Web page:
Review We had a play with the crowdfunded NexDock 2 last month and came to the conclusion that the machine was a handy host for Raspberry Pi-type devices on the move, for a price, but the Samsung DeX experience soon left us pining for a “proper” laptop.
This time around, having begged, borrowed and stolen some virtual desktop access, we took another look at the second gen NexDock and its Samsung host to see if it could be more than a lappable Pi driver.
There are a variety of ways of getting that “real” laptop experience using DeX. We had a crack at accessing Parallels’ Remote Application Server (RAS) via a browser, and it is safe to say that neither DeX nor RAS particularly enjoyed the experience. A few weeks later, however, and Parallels has released an update to the RAS Android Client to support Samsung’s DeX and things are quite a bit different.
Firing up the Parallels RDP client dropped us into a familiar environment from where we could either run apps directly (as configured by an administrator) or dive straight into a Windows 10 desktop. Since this is not a review of the pros and cons of Parallel RAS 17.1, we naturally jumped into Windows 10 and were pleasantly surprised by the experience.
It was, all told, seamless. Had it not been for the Samsung S10 hanging off the side, the NexDock 2 was, for all intents and purposes, a Windows 10 laptop. As with any virtualized environment, performance does depend on what resources an administrator has allocated, but for ordinary work, as well as firing up Visual Studio, things were impressively smooth.
Even killing the Wi-Fi and running on the frankly terrible 4G signal afforded by our mobile operator in the test location, the virtualized experience worked well (and the client handled the abrupt switchover without ejecting me from my session).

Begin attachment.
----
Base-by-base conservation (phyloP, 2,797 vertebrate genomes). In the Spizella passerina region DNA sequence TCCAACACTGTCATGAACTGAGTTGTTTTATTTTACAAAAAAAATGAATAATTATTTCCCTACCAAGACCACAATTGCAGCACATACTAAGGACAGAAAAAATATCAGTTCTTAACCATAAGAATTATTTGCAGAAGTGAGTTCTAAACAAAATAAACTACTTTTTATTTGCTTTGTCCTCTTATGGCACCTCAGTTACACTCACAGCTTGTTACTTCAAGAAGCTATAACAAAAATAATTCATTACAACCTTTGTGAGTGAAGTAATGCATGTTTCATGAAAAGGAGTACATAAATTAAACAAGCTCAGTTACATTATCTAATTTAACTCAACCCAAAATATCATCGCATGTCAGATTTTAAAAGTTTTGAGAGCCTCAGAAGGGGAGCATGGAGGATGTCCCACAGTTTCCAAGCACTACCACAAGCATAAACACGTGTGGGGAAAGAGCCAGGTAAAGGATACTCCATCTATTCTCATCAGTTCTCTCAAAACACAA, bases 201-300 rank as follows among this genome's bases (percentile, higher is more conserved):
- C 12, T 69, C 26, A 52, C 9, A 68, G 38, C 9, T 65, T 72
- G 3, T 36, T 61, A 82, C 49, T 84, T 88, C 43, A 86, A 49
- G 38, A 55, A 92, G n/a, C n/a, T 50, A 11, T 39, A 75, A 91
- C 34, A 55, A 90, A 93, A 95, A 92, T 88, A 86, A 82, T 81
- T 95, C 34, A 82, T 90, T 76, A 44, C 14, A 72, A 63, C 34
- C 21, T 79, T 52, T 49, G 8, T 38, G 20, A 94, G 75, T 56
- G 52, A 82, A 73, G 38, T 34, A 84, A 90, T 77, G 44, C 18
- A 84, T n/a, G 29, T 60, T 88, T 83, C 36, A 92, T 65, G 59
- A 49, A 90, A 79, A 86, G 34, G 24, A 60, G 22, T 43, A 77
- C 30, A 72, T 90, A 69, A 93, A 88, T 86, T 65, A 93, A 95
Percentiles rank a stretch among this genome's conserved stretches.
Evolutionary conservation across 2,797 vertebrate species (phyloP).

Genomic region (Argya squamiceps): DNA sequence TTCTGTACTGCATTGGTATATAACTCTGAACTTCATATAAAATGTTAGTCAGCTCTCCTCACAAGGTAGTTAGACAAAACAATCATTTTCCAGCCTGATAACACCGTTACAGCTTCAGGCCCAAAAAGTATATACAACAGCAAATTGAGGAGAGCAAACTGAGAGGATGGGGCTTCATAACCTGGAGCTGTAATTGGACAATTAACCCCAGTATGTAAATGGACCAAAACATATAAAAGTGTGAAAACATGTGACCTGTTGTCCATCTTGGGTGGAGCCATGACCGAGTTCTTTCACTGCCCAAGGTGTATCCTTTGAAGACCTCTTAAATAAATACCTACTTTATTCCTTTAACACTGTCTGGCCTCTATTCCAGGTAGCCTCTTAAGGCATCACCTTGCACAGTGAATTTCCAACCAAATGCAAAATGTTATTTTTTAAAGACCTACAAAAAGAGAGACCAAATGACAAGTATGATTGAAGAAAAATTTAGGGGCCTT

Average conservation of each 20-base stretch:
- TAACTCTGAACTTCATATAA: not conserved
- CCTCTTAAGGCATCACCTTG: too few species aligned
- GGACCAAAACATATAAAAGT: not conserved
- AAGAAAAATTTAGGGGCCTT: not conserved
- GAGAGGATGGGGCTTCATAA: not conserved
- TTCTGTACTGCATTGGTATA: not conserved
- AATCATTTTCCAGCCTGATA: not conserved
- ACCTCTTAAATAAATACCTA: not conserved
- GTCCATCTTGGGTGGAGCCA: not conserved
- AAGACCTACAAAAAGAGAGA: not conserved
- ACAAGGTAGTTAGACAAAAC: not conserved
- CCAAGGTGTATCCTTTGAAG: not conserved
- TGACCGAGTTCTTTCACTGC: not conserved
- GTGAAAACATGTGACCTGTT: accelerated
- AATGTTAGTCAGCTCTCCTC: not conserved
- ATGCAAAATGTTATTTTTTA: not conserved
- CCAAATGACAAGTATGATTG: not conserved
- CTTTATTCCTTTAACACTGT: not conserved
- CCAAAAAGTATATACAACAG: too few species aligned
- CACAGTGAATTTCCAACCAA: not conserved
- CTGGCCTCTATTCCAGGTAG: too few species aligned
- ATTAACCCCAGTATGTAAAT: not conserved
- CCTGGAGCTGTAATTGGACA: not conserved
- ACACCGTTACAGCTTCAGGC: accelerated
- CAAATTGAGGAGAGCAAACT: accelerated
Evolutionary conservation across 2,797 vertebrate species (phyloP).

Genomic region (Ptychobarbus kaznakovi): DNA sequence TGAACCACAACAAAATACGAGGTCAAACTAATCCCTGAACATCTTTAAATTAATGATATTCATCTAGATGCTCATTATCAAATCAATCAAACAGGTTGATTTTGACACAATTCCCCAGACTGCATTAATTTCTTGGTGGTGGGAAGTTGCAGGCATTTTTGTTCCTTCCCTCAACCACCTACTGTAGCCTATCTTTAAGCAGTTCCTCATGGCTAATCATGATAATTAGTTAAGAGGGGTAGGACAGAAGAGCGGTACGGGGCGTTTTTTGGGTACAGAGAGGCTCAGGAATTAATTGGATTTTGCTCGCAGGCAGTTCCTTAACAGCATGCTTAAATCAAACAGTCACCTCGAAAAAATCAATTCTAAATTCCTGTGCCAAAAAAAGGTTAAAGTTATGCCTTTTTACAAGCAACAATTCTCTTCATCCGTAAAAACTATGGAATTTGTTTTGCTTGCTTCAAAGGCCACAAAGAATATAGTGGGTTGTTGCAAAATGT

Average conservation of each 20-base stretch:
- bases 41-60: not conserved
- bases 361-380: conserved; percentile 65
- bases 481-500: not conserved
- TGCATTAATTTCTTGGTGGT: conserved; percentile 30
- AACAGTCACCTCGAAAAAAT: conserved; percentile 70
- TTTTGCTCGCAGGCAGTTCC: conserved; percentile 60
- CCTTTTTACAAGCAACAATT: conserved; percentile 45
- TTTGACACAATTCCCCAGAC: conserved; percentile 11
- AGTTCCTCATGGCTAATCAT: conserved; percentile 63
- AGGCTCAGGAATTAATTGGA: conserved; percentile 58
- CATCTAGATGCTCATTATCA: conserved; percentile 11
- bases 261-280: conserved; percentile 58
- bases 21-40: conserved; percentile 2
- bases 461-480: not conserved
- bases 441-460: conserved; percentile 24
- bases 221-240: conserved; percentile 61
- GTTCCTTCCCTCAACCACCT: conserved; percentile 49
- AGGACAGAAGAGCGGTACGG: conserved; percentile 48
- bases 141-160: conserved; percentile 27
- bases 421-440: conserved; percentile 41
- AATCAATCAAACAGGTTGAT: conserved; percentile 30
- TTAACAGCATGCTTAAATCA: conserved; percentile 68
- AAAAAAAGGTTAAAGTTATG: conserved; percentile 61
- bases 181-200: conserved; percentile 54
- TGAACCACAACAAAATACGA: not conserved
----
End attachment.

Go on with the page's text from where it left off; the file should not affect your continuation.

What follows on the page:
I worked for a few days exclusively in this mode, and had no problems once I’d worked out how to disable the trackpad of the NexDock 2, which kept responding even when an external mouse was plugged in until the OFF button was found. Streaming video worked well, as did applications using the built-in mic.
Microsoft also lobbed me some keys to Windows Virtual Desktop on Azure and, while I was unable to coax the company’s own Remote Desktop client into life, it did work surprisingly well over HTML5 (in spite of bleatings within the browser that it wasn’t properly supported).
Like the Parallels take on virtualization, a variety of apps, as configured by a friendly administrator, were available. Performance was also acceptable, but I reckon most users will be happier with the native client experience.
So it’s a thumbs-up on using the NexDock 2 as a client if your company is a virtualized desktop shop, and DeX clients are available. It should also be noted that Microsoft and Parallels are not the only games in town – Citrix and others will be equally happy to feast on those enterprise bucks.
What Parallels also does, which presents an intriguing option for enthusiasts, is Remote Access. Think the venerable PCAnywhere, but with a DeX client. The theory is simple – run the server on your “proper” computer and then access the desktop (or selected apps) via DeX.
The company is not the only supplier of such tech, but this implementation worked impressively well.
Where traditional virtualization might have struggled when presented with something a little more demanding, such as a game, if it worked on my desktop, it worked fine on the DeX / NexDock 2 combo. Sound and visuals streamed with impressively little latency (although I’m not sure a fast action shooter would work too well on 4G – real-time strategy is more this writer’s bag, to be honest) and demanding video and photo-editing apps that would have chewed through expensive virtualized resource ran as though locally. Because, in a way, they were.
Once the initial shine wore off, however, one had to wonder who that Remote Access functionality was actually for in the context of the NexDock 2. An awful lot of variables need to line up – if you have a powerful PC (or Mac) that is a desktop or can’t be moved, but want full mobile access rather than just firing up an occasional app remotely, this solution could be for you.
However, you could equally pick up a relatively inexpensive laptop and do much the same with less compromise (DeX is not the only option when it comes to Remote Access or virtualization clients). Spend a little more than the retail price of the NexDock 2 and some impressive gear comes within reach.
Having now run the NexDock 2 and Samsung DeX and fired up rich desktops both via virtualization and remote access, my conclusion has to remain the same.
Despite it all working impressively well, unless you’re all-in on virtualization and lack a laptop, the NexDock 2 remains something that will spend much of its time plugged into a Raspberry Pi. ®
Source: NexDock 2 revisited: Could it be more than a handy Pi hole?